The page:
Post by Ron Smith
When I started proofreading and copy-editing for a living in January 2011, I was searching for order in language. So, if Hart’s Rules said it should be done in a certain way, that’s what I conveyed to, and in my very early days, perhaps even imposed on, some of my customers.
Hart’s is undoubtedly a first-class guide, but it is not the God of language and, indeed, there is no body in overall control of language – a concept argued in a recent BBC Radio 4 programme, ‘The Pedant’ (an episode in the Word of Mouth series).
Instead, general usage is what the language is.
Standards are slipping!
I used to be firmly in the camp of ‘Standards are slipping’ and, according to the above programme, I was in good company since Defoe and Swift, I learned, also held that view.
Much of my work is on documents produced by students, many of whom are postgraduates. I still have difficulty understanding how anyone can complete a university education and still not know the difference between ‘there’ and ‘their’ or ‘were’ and ‘where’, yet I come across this frequently.
So although the message from this programme is that standards of literacy have never been higher in this country, this is not a premise that I can wholeheartedly agree with. Having said that, my attitude towards, and treatment of, variations in language usage have altered over the years.
In the past, I would:
- always change ‘data is’ to ‘data are’
- insist on the presence of ‘on the one hand’ before allowing ‘on the other hand’
- make any leading capitalisation lower case if there was no grammatical justification for it
- insert ‘that’, as a subordinating conjunction, at every opportunity
- bar stranded prepositions (‘with’, near the end of the previous paragraph, is an example).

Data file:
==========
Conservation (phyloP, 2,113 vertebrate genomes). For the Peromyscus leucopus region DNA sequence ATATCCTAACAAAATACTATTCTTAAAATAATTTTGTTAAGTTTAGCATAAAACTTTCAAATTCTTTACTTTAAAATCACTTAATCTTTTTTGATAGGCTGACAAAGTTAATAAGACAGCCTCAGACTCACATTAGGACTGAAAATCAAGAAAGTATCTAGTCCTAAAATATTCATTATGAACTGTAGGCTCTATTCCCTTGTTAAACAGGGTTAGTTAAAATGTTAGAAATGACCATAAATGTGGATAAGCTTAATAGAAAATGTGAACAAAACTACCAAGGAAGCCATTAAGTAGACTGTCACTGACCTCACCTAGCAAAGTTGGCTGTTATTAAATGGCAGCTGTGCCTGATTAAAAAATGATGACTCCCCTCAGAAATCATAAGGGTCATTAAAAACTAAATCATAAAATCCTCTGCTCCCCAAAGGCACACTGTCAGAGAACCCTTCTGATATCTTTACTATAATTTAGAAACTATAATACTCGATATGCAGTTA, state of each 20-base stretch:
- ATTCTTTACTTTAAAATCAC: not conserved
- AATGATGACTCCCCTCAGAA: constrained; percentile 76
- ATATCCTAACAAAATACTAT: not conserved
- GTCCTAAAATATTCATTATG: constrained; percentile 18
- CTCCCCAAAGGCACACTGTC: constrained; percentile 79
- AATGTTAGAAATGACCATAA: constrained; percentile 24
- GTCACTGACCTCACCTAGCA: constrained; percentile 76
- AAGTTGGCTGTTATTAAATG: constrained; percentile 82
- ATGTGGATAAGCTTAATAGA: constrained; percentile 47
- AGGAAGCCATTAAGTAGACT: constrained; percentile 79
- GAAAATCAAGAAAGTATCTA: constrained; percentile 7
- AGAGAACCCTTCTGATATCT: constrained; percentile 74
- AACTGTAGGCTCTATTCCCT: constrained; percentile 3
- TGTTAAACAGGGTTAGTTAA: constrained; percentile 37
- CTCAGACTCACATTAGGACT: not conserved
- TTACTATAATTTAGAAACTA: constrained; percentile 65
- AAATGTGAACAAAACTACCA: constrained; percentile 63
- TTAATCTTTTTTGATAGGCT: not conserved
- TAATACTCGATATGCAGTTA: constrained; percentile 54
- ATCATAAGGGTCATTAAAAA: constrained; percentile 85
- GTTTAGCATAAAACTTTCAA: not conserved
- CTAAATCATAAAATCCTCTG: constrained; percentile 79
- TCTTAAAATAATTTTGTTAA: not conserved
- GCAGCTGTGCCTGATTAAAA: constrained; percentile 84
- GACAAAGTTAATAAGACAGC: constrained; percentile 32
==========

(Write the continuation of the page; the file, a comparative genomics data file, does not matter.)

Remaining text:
Regarding the above:
- It is perfectly acceptable to use ‘data is’, providing it is used consistently.
- ‘On the other hand’ can be used without preceding it with ‘on the one hand’.
- Leading capitalisation is a matter of style and, where necessary, I remark on it but do not change it.
- Providing sense is maintained without the word ‘that’, I accept its omission.
- There is no grammatical rule against the use of a preposition at the end of a sentence.
Before listening to this programme, I was not aware that many of the pedantic rules of language had resulted from people like Thomas Sheridan, in the 1780s, telling anyone who would listen that they were not talking elegantly or politely enough (loaded words in the 18th century). This was during the Industrial Revolution, when huge numbers of people were moving from the countryside into towns, trying to make sense and order out of the seismic changes in their lifestyle. Consequently, I can well understand how adopting such new rules was seen as part of people’s path to bettering themselves.
Language is constantly changing
Every year, the OED adds words to its dictionary and in 2014 alone that number passed 1000. Proofreaders and copy-editors are well aware that the language is constantly changing and seek to allow writers freedom of expression, while ensuring that the end product makes sense and is suited to its intended audience.
Sense, consistency and audience
Providing sense and consistency are maintained, and the writing suits the audience (another point made in the programme), I am now much more likely to accept variations in usage. Where any variation does not meet these three criteria, I will either correct any mistakes or make suitable suggestions on style, but now I will leave well alone, if at all possible.
How we can help
So all writers should rest assured that we proofreaders and copy-editors are not there to pounce gleefully on your possible stylistic infelicities but to make your document, on which you have probably spent considerable time and effort, fit to put before the specific audience you are aiming at.
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